Leading pioneer in physiotherapy awarded Honorary Doctorate

The University of Sydney awarded an honorary Doctorate in Health Sciences to Professor Roberta Shepherd, described as a pioneer in the field of physiotherapy.

University of Sydney Physiotherapy School
Associate Professor Tony Masters, Emeritus Professor Roberta Shepherd, Professor Tom Calma AO and Professor Kathy Refshauge (Photo credit: University of Sydney)

“This honour recognises Roberta’s many significant contributions to the University, to the physiotherapy profession and the impact of her work on the health of the wider community,” said Dean of the Faculty of Health Sciences, Professor Kathy Refshauge.

Professor Roberta Shepherd transformed physiotherapy into a modern evidence-based profession contributing to improved health outcomes for patients.

Both individually and with her long-time collaborator, Associate Professor Janet Carr, Roberta led the scholarly development of the profession, particularly in paediatric and neurological physiotherapy for more than 50 years.

Professor Shepherd graduated with a Diploma of Physiotherapy in 1956 having completed studies in anatomy, physiology, histology and physics at the University of Sydney. Following seven years of clinical practice both in Australia and internationally, Roberta took up a teaching position at the Sydney School of Physiotherapy.

In 1977, Roberta was one of the first physiotherapists to become a fellow of the Australian College of Physiotherapists, and took a leading role in the academy for many years.

Being a pioneer in her field, Roberta was constantly confronted by being the first to undertake challenging projects. She was the sole author of the first, and ground-breaking, paediatrics textbook for physiotherapists in 1974 (revised 1980, 1995).

She recognised that leading change in teaching, research and rehabilitation required taking on the challenge of extending her academic qualifications. In 1986 she was awarded a Fulbright Fellowship and chose to study with renowned movement scientist, Professor Ann Gentile at Columbia University in New York. She was awarded three degrees (Master of Arts in 1986; Master of Education in 1988; and Doctor of Education in 1991).

Roberta converted a challenge into an opportunity, and collaborated with Professors Janet Carr and Ann Gentile to produce the landmark text Movement Science – Foundations for Physical Therapy in Rehabilitation published in 1987 (revised in 2000).

Between 1974 and 2014, Roberta and Janet published a total of eight world leading textbooks. These books have had an impact not only on the physiotherapy profession, but more broadly in health. In addition, Roberta has published over 60 articles in journals of many different disciplines as well as numerous book chapters. Roberta and Janet’s work is frequently cited in journals and textbooks as the ‘gold standard’ in rehabilitation.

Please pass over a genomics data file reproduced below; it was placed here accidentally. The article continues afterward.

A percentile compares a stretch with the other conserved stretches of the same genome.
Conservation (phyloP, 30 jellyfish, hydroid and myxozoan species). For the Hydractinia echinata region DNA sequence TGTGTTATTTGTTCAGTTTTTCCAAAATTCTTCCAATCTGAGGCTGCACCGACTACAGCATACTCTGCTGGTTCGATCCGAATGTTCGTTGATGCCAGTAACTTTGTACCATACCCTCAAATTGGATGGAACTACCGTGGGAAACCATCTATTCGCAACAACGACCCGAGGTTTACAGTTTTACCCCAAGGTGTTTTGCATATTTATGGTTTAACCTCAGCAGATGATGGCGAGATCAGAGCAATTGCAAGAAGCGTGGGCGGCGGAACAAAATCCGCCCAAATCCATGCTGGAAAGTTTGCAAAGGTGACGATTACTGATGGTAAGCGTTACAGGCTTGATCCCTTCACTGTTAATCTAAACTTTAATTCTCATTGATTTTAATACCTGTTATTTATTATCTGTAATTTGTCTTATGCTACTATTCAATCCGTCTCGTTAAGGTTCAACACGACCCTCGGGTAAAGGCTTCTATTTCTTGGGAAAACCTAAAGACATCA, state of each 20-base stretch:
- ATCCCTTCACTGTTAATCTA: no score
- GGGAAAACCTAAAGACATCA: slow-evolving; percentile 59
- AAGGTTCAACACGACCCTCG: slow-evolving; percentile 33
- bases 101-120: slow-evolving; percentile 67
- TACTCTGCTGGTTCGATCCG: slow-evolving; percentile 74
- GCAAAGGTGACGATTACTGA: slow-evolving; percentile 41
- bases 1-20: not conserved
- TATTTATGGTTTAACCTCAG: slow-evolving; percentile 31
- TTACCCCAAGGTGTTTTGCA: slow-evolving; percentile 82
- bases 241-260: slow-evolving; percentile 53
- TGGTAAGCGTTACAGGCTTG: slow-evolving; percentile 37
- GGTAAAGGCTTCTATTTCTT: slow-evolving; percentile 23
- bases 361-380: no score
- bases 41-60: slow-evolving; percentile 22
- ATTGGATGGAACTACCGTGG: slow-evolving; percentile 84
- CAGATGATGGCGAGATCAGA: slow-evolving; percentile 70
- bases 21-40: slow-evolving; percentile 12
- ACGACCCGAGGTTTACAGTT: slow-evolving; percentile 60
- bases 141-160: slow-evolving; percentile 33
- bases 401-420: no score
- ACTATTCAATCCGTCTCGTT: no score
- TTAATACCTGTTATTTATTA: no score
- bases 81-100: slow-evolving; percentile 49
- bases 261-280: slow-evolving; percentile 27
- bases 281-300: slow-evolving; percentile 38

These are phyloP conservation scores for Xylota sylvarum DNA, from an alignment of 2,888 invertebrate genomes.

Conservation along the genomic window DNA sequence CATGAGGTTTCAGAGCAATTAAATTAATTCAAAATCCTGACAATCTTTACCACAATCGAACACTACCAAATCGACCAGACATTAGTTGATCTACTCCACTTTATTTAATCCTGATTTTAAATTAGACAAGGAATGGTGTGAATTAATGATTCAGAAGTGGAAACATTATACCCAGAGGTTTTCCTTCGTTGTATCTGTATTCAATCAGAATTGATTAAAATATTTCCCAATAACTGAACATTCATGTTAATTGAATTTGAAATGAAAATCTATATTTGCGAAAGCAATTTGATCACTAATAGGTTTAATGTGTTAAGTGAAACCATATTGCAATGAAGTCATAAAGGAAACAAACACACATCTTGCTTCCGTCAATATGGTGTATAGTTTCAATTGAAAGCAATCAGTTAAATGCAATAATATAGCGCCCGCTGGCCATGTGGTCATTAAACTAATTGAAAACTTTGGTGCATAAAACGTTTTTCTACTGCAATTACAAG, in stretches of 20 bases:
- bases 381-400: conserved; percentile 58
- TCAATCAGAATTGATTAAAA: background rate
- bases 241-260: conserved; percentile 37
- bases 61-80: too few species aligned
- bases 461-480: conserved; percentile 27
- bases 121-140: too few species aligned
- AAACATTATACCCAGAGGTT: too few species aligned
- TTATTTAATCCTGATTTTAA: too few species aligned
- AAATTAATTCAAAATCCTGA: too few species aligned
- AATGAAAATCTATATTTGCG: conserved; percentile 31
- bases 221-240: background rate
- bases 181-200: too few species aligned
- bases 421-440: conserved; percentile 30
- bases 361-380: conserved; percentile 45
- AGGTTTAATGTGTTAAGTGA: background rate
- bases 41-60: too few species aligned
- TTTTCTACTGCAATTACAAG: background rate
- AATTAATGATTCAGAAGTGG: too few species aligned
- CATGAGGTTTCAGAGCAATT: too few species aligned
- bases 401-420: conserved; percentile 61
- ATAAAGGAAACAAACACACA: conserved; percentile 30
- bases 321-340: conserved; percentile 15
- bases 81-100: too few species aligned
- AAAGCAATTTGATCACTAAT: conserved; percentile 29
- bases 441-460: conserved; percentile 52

In October 1991, when the Cumberland College of Health Sciences was established as the Faculty of Health Sciences as part of the University of Sydney, Roberta was appointed as the faculty’s first Professor and Foundation Chair of Physiotherapy.

Roberta has educated generations of students and clinicians world-wide and has been an inspirational role model for students and physiotherapists in both clinical practice and in academia.

Today, Roberta continues to mentor research students and early career researchers. She continues to publish, speak at conferences, run workshops and develop new research collaborations.

Roberta’s leadership and tireless contributions have been recognised by the physiotherapy profession. In 2014 she and Janet were named as Honoured Members of the Australian Physiotherapy Association for their lifetime’s work, the highest honour within the profession.

Roberta was honoured by the Faculty in 2014, with an Alumni Award, and this year, will be presented with the university’s Alumni Award for Professional Achievement.

University of Sydney’s Master of Physiotherapy

The University of Sydney offers a two year, graduate-entry Master of Physiotherapy program, which is intended for students coming from an undergraduate degree in a related field and who wish to gain the requirements to become a physiotherapist. Coursework throughout this program builds on the major areas of the profession, such as musculoskeletal, cardiopulmonary and neurological physiotherapy, as well as looking at the profession in its societal context.

Program: Master of Physiotherapy
Location: Lidcombe, (suburb of Sydney), New South Wales
Duration: 2 years
Semester intake: March each year
Application deadline: Applications are usually assessed on a rolling basis (as they are received). The sooner you apply the better.

Entry Requirements
To be eligible to apply, you must have the following:

1. Completed an undergraduate degree from a recognized university.

2. Have achieved a minimum cumulative GPA of 4.5, which the University of Sydney states is approximately equivalent to a credit average or better. A credit average at the University of Sydney is between a 65-74%. Your grades assessed for admission are based on your highest-ranked university degree.

3. Have completed undergraduate studies in the following prerequisite areas:
  • Human Anatomy
  • Human Physiology
  • Exercise Physiology
  • Neuroscience
  • Psychology
It is recommended that you apply for the Master of Physiotherapy program if you have achieved a minimum 65% cumulative average in your university studies. Please note that this is a minimum average to be eligible to apply. Students who have not yet completed an undergraduate degree may apply, as long as they will have graduated prior to commencing the Sydney MPT program.

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